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  • Breaking the Mold: Christian Formation Means Not Letting the World Press Us Into Its Mold
  • Breaking the Mold: Christian Formation Means Not Letting the World Press Us Into Its Mold

    Posted in ,
    July 8, 2011

    Jon Tyson is pastor of Trinity Grace Church in Manhattan, New York. Pastor Tyson’s full article, originally published June 13, 2011, is available for free at the Leadership Journal online. Thanks to The Aquila Report for bringing it to our attention.

    How exactly does the world shape us into its image? I recently asked my eight-year-old daughter a question, and she replied, “Whatever.” I asked her where she learned to respond to others’ questions in this way. Her response: “Everywhere.”

    As a Christian leader, I am grieved by statistics indicating that believers and non-believers live almost identical lives: similar sexual ethics, spending patterns, and lifestyle choices. Despite spending millions of dollars on transformation campaigns, conferences, books, curricula, worship music, small groups, multimedia, Internet churches, and all forms of relevance and engagement, Christians are remarkably like the world.

    This is compounded by real confusion about how to healthily engage the culture around us. So we end up, sadly, “of the world but not in it.” Why do our best efforts seem to make so little difference? And how can we help our people grow into actual Christ-likeness?

    I agree with James Wilhoit, author of Spiritual Formation as if the Church Mattered:

    “Spiritual formation is the task of the church. Period. Spiritual formation is at the heart of its whole purpose for existence. The church was formed to form. Our charge, given by Jesus himself, is to make disciples, baptize them, and teach these new disciples to obey his commands.”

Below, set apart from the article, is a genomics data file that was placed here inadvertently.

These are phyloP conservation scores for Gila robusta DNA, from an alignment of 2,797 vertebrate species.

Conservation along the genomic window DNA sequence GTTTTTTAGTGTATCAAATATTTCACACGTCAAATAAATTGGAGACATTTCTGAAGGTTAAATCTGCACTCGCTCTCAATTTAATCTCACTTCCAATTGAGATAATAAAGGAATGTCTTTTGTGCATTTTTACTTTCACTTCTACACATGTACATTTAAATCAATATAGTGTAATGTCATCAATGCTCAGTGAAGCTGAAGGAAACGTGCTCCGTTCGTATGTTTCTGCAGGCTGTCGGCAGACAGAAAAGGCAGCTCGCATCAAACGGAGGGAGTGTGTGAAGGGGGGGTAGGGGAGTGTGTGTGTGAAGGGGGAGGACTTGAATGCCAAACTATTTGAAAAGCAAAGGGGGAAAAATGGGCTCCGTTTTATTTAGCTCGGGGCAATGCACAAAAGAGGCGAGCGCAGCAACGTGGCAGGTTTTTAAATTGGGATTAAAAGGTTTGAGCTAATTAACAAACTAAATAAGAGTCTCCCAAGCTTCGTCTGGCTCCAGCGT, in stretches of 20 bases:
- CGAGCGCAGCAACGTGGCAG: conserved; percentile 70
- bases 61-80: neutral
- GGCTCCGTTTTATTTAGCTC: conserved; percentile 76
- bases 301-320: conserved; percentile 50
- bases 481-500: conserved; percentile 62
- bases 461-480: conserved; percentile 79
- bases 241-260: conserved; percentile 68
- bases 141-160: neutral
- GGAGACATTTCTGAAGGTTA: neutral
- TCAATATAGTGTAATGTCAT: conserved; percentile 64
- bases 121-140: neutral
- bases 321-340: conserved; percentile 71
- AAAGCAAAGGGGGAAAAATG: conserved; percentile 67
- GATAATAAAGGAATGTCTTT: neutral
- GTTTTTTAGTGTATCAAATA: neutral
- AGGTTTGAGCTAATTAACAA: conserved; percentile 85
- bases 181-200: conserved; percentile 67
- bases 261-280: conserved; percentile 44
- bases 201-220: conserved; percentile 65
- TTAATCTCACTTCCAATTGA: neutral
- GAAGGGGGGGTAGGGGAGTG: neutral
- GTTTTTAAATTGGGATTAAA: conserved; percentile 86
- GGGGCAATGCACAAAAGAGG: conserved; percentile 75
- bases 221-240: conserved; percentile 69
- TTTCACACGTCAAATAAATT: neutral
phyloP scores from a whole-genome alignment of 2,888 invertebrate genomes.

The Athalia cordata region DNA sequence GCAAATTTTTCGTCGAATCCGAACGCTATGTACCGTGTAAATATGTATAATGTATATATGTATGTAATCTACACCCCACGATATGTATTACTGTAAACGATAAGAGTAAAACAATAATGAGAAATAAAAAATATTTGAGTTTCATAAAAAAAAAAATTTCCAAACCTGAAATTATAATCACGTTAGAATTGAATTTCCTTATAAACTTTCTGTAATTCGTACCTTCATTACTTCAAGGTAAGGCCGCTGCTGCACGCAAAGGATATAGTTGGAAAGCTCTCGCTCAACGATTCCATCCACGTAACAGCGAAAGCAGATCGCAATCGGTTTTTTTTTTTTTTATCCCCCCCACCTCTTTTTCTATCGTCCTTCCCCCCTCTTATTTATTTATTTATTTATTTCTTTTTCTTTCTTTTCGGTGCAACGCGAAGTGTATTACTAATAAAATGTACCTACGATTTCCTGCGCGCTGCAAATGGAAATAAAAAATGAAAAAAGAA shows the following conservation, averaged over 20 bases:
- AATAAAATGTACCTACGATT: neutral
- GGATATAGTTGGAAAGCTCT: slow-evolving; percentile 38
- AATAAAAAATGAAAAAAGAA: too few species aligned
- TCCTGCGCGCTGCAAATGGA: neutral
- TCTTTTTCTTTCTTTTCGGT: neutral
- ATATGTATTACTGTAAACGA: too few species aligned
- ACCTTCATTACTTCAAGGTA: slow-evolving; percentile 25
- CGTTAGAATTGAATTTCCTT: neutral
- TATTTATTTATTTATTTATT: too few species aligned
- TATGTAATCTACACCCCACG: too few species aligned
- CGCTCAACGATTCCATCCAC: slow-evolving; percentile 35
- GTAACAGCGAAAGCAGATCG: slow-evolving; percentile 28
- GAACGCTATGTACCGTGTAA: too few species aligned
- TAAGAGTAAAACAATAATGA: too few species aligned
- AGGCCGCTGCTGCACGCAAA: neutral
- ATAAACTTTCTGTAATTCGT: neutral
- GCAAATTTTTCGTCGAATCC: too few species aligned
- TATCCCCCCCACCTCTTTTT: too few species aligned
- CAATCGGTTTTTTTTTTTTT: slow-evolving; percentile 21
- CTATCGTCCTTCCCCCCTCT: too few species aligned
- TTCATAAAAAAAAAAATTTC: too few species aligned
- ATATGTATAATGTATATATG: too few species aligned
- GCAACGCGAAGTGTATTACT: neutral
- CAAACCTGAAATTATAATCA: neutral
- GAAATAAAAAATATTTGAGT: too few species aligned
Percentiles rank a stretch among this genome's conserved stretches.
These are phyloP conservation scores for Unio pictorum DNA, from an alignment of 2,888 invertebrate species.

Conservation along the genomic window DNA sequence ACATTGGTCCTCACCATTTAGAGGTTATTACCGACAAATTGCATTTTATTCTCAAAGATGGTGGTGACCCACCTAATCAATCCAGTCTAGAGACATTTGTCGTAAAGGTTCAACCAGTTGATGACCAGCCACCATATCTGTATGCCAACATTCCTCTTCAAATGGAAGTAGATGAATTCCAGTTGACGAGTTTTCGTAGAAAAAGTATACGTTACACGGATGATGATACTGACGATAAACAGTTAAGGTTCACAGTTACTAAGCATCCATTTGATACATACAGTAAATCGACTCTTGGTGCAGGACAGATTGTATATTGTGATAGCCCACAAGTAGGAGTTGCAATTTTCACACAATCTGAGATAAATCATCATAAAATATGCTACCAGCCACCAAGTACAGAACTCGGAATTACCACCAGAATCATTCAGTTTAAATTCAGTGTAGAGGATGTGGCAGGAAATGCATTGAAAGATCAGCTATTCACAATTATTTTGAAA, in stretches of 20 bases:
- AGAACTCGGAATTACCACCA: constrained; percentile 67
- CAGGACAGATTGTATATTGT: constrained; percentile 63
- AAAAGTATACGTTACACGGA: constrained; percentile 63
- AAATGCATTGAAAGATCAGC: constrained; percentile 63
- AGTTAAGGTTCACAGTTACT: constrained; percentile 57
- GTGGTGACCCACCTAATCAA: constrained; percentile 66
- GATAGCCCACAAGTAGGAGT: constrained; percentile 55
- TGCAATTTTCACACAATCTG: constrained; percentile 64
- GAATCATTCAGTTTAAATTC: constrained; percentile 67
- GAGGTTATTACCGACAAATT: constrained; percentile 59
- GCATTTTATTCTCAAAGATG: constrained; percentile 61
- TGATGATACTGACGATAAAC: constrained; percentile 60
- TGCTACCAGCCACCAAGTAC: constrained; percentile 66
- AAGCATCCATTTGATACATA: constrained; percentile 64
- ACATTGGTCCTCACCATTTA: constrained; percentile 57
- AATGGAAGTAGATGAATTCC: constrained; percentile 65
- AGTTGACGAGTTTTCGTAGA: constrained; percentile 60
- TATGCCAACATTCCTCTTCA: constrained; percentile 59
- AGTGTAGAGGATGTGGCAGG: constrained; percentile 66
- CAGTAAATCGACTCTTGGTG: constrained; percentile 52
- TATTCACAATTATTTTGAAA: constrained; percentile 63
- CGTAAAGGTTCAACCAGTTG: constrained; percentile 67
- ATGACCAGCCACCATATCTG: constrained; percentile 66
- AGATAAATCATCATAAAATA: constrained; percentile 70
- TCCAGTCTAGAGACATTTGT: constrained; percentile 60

The apostle Paul addressed this issue in a letter to a young church in one of the worldliest cities in history: Rome in the first century. After describing the human condition and the character of God, the power of the gospel, sin, law, grace, election, and love, Paul calls for a response:

    “Therefore, I urge you, brothers and sisters, in view of God’s mercy, to offer your bodies as a living sacrifice, holy and pleasing to God—this is your true and proper worship. Do not conform to the pattern of this world, but be transformed by the renewing of your mind.” (Rom. 12:1-2).

    Paul knew, and I am coming to realize, that before we see real gospel transformation, we must be aware that the world in which we live is not neutral. We live in heavily contested space: The enemy of our souls is seeking to steal, kill, and destroy (John 10:10; 1 Pet. 5:8).

    On a human level, corporations compete for brand loyalty, educational institutions compete for worldview, and we are continually marketed to, mocked, rewarded, seduced, and compelled by the things around us.

    Maybe Paul was trying to rouse the Romans to see that until we identify and confront the forces that seek to conform us, our attempts at transformation will be continually undermined. It’s like trying to bail water out of a sinking ship, while ignoring the work of plugging the holes that are causing the ship to sink.

    We are trying to offer a solution to people, when they don’t really see that there is a problem.

    Continue reading page 2 of the full 6 pages of this article at the  Leadership Journal online.